The final exam included three extra credit questions. I asked about behavior changes because of the class, the impact the class will likely have on the future, and the most beneficial topics. As there are no right or wrong answers, the score was based on how
The first class I’ve taught in 30 years is over. The final exam was last week. After several days of grading, the verdict is in. Despite my tough exams, better than half the class got an A or B in the course.
Consumers in Society touches on the wide variety of spending decisions made over the course of a lifetime. It’s stuff nobody tells you about being a wise consumer that everyone should know. For extra credit, I asked if they were doing anything different because of what they’d learned.
I’m so glad I asked! Admittedly, some students may have embellished, exaggerated, or lied — my B.S. detector went off more than once. Most responses, however, came across as sincere.
Many commented on the practicallity of the lectures. All pay more attention to their spending decisions. Most said they eat out less, spend less on wants (vs. needs), were more likely to comparision shop, and less likely to buy things on impulse.
Grocery-shopping habits changed the most. Several talked about how much they’d saved by switching to store brands, comparing unit prices (which few were aware of before the class), and shopping with a list.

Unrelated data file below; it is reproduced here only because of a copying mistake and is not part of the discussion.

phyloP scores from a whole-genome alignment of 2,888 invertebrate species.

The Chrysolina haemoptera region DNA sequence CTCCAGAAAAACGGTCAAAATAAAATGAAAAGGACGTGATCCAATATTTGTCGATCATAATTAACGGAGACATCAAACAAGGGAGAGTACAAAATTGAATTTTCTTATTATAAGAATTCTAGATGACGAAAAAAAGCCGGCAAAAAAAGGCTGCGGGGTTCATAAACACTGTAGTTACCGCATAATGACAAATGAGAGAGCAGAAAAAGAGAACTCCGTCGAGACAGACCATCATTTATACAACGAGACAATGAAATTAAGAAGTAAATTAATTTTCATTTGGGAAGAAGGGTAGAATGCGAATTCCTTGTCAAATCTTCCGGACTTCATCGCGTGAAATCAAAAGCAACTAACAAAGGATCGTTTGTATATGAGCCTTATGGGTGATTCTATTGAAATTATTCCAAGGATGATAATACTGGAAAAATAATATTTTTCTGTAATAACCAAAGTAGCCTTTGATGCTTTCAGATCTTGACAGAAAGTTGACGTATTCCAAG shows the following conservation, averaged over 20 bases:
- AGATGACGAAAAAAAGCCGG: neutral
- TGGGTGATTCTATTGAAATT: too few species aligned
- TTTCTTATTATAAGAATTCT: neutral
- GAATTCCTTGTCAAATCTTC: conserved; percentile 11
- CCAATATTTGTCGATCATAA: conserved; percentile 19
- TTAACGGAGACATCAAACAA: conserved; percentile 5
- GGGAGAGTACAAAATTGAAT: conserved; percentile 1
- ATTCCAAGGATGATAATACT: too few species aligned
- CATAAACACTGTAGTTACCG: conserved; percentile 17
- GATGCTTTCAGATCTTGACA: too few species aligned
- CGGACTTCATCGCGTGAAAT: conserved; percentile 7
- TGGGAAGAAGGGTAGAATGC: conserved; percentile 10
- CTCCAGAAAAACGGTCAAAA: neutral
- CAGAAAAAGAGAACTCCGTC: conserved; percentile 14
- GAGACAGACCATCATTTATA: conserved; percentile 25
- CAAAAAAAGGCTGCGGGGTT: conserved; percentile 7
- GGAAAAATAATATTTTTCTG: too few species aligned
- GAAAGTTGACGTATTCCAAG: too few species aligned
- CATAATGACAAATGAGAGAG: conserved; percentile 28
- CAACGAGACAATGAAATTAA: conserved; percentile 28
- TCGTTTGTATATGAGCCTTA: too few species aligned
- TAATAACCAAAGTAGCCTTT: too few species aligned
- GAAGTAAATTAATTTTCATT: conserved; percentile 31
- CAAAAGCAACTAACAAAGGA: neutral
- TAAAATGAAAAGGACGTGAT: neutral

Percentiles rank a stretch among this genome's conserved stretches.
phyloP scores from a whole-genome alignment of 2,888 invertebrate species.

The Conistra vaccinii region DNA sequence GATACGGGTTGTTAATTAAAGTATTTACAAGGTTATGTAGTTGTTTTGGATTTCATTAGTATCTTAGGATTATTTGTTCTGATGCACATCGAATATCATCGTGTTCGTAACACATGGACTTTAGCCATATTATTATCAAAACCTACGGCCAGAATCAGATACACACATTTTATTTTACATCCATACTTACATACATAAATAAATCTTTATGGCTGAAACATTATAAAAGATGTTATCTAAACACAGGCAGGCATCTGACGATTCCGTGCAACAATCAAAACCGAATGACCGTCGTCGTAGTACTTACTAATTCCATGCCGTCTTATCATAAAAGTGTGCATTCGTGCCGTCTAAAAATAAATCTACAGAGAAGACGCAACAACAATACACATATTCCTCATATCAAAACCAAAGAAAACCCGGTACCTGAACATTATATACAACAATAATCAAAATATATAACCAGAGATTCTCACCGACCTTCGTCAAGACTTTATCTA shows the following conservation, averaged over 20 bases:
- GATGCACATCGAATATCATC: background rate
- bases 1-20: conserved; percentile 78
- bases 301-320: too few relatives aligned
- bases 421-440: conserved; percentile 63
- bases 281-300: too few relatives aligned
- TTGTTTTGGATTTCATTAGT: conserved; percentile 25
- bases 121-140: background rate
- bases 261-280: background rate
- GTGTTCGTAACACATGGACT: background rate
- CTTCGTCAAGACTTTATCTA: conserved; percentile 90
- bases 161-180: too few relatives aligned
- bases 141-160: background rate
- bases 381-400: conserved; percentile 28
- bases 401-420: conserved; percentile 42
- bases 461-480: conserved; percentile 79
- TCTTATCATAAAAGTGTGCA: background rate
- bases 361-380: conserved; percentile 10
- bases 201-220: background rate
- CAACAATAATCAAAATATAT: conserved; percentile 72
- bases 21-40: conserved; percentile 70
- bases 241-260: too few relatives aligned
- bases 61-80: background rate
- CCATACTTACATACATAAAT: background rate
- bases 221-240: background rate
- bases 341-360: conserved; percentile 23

I also asked which topics were most beneficial. Two lectures about credit, credit reports, and credit scores were mentioned by nearly all as extremely helpful. No surprise there.
Lectures about advertising, fraud, and food issues made the “most beneficial topic” list surprisingly often. A step-by-step decision-making process and a detailed method for comparision shopping were also popular.
Most surprising were numerous comments related to fear, terror and anxiety about mortgages, insurance, and investing. Many had equated investing with buying lottery tickets. The brief overview eased those fears and increased confidence in the ability to make wise decisions in the future.
Teaching has been a learning experience for me too. Next time, I’ll do things a little differently No more trying to cover the text from cover to cover. The feedback gives me a better idea about what is (and isn’t) beneficial.
Course evaluations won’t be available until early next year. Hopefully, they didn’t rip me a new one. Feedback is always appreciated — especially when it’s a little hard to take. We shall see soon enough.